Hold that happy dance: Don’t sleep on Mark Johnson and the possible return of Istation

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Yesterday the Department of Public Instruction released a statement that the agency was cancelling the controversial 2019 contract that Superintendent Mark Johnson awarded to Istation to provide NC’s K-3 reading assessment.

In the statement, DPI explained a new procurement would begin with the goal of having a K-3 reading assessment in place for the start of the 2020-21 school year, now just weeks away:

In light of the Governor’s announcement that students will not return to schools for the remainder of the 2019-20 school year, the State Board’s decision to not seek progress monitoring data for the remainder of the 2019-20 school year, and the novel needs K-3 students, educators, and parents will face next school year, DPI has terminated the June 2019 Read to Achieve diagnostic tool contract and will immediately begin a new process to procure one, uniform reading diagnostic tool before the start of the 2020-21 school year.  

Considering the way that contract was originally awarded and the feedback NC teachers gave about the tool, this is good news.

But it’s not quite time to celebrate.

We are still waiting for the Department of Information Technology to rule on the legality of that June 2019 contract award. DIT confirmed yesterday that the hearing officer still has not issued a decision.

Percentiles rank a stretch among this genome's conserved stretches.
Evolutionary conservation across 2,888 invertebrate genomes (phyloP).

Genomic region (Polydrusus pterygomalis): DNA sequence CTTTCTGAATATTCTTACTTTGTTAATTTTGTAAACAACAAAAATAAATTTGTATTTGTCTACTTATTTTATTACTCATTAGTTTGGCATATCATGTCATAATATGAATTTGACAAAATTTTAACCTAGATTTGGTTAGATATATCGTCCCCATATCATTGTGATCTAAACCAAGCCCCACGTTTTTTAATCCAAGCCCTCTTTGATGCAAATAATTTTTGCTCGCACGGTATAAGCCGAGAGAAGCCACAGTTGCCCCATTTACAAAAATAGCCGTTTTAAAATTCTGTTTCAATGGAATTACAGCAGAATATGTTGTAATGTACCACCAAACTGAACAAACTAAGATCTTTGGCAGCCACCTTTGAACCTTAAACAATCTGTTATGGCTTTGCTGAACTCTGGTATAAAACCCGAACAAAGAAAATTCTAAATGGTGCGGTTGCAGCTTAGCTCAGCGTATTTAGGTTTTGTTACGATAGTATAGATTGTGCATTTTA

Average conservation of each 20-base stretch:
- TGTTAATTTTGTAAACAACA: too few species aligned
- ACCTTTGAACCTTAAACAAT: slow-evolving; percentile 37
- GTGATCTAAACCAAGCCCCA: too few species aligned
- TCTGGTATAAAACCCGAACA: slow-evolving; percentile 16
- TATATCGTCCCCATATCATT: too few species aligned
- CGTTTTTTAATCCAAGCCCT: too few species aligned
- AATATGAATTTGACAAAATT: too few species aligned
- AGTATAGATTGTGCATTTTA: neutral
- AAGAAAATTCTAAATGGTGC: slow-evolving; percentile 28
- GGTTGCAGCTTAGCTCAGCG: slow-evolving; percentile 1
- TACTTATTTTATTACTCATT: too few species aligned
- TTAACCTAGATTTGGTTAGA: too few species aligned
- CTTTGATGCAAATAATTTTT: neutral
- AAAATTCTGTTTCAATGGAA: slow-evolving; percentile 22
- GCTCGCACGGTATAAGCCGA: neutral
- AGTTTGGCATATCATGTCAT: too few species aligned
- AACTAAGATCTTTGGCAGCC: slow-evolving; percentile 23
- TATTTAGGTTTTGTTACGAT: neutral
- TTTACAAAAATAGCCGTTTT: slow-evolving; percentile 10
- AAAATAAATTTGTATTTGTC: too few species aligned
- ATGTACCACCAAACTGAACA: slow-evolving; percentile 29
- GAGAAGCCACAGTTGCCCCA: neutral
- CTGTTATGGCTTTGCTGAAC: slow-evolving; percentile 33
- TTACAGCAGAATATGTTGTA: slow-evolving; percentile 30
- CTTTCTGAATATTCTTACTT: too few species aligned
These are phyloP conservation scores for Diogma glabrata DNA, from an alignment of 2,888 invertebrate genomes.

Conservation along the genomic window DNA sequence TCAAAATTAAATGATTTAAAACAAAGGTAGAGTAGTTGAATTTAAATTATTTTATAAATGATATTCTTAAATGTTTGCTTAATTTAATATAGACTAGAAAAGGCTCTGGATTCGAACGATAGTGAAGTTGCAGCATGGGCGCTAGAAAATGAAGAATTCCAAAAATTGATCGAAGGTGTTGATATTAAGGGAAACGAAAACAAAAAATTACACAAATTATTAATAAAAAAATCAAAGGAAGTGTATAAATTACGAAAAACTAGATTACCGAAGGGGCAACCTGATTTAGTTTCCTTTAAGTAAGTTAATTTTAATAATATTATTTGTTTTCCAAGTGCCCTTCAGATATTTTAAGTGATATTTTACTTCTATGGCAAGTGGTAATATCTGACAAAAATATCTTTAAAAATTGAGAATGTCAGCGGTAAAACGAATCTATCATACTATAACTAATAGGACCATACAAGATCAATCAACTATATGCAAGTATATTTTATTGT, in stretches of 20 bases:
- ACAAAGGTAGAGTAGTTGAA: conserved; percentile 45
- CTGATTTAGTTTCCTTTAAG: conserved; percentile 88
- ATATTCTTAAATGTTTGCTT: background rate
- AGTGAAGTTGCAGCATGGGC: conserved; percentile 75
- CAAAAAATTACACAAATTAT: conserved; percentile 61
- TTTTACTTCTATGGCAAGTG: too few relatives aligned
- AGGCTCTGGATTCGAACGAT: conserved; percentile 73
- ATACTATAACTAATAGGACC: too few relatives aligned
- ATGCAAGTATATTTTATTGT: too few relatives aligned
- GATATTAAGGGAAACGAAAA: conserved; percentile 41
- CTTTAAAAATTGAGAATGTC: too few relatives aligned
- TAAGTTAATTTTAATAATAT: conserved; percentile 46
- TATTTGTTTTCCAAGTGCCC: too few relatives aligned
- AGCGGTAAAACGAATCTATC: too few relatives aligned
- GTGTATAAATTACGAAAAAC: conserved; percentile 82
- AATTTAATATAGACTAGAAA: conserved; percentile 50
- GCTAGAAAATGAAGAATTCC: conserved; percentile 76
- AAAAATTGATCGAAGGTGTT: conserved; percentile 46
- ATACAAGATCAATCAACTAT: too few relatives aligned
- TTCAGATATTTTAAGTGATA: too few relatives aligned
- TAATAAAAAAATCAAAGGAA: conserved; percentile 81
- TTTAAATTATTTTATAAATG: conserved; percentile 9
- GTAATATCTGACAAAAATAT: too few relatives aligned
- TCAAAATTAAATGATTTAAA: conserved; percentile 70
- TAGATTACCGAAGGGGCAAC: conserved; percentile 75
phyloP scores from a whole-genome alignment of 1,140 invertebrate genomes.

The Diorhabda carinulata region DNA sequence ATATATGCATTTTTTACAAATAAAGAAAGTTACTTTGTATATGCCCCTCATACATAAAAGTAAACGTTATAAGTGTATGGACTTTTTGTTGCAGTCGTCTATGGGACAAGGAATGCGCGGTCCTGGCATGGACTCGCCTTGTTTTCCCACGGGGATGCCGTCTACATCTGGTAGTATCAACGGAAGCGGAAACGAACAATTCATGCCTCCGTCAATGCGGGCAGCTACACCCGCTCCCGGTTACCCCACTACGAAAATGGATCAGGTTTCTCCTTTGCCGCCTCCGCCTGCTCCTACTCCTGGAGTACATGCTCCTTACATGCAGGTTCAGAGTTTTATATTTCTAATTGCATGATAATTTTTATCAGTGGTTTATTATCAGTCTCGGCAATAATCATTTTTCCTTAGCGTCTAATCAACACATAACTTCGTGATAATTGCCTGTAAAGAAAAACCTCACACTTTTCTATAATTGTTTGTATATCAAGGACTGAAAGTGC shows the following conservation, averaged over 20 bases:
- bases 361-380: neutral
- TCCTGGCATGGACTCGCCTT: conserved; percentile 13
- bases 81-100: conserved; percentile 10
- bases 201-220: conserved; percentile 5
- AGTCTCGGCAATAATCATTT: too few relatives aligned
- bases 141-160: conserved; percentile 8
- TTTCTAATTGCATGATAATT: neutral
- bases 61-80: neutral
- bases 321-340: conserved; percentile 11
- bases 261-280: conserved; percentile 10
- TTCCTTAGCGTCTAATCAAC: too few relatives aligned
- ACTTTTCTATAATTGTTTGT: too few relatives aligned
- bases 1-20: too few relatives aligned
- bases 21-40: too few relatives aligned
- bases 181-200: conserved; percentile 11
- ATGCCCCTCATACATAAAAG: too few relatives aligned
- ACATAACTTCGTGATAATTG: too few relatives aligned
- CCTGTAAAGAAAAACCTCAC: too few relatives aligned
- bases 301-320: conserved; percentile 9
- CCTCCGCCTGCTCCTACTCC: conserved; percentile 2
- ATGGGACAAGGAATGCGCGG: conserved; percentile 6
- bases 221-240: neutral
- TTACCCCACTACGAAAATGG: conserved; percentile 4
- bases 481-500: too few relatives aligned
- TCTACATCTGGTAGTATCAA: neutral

Given all the evidence that has surfaced, it’s fairly safe to speculate that there are two most likely courses of action for DIT: a) Invalidate the contract award and instruct DPI to start the procurement over. b) Invalidate the contract award and give the contract to Amplify. The second scenario is less likely if you look at the hands-off approach that DIT has taken thus far.

So if we’re more or less waiting for DIT to instruct DPI to start the procurement over, why would Mark Johnson pre-empt that decision by cancelling the Istation contract himself? Why would he not wait and see how it plays out?

By restarting the procurement himself, Johnson can set the terms of how that process works (as long as he follows the requirements set by the General Assembly, which he would say he did last time). He can ignore, or try to ignore, whatever ruling DIT issues on the original contract, saying “What contract are you even talking about? I already cancelled that one.”

It’s entirely possible that Johnson could be planning to fast track a new procurement and attempt to award the contract to Istation all over again.

After all, if we know anything about Mark Johnson it’s that he loves him some Istation.

What the public needs to do is continue to hold Superintendent Mark Johnson accountable for following lawful processes in awarding contracts and making good decisions for our children that are based on input from the true experts on reading: North Carolina educators.

We also need to look to the Department of Information Technology and the State Board of Education to ensure the proper checks and balances on Johnson’s power in this matter.

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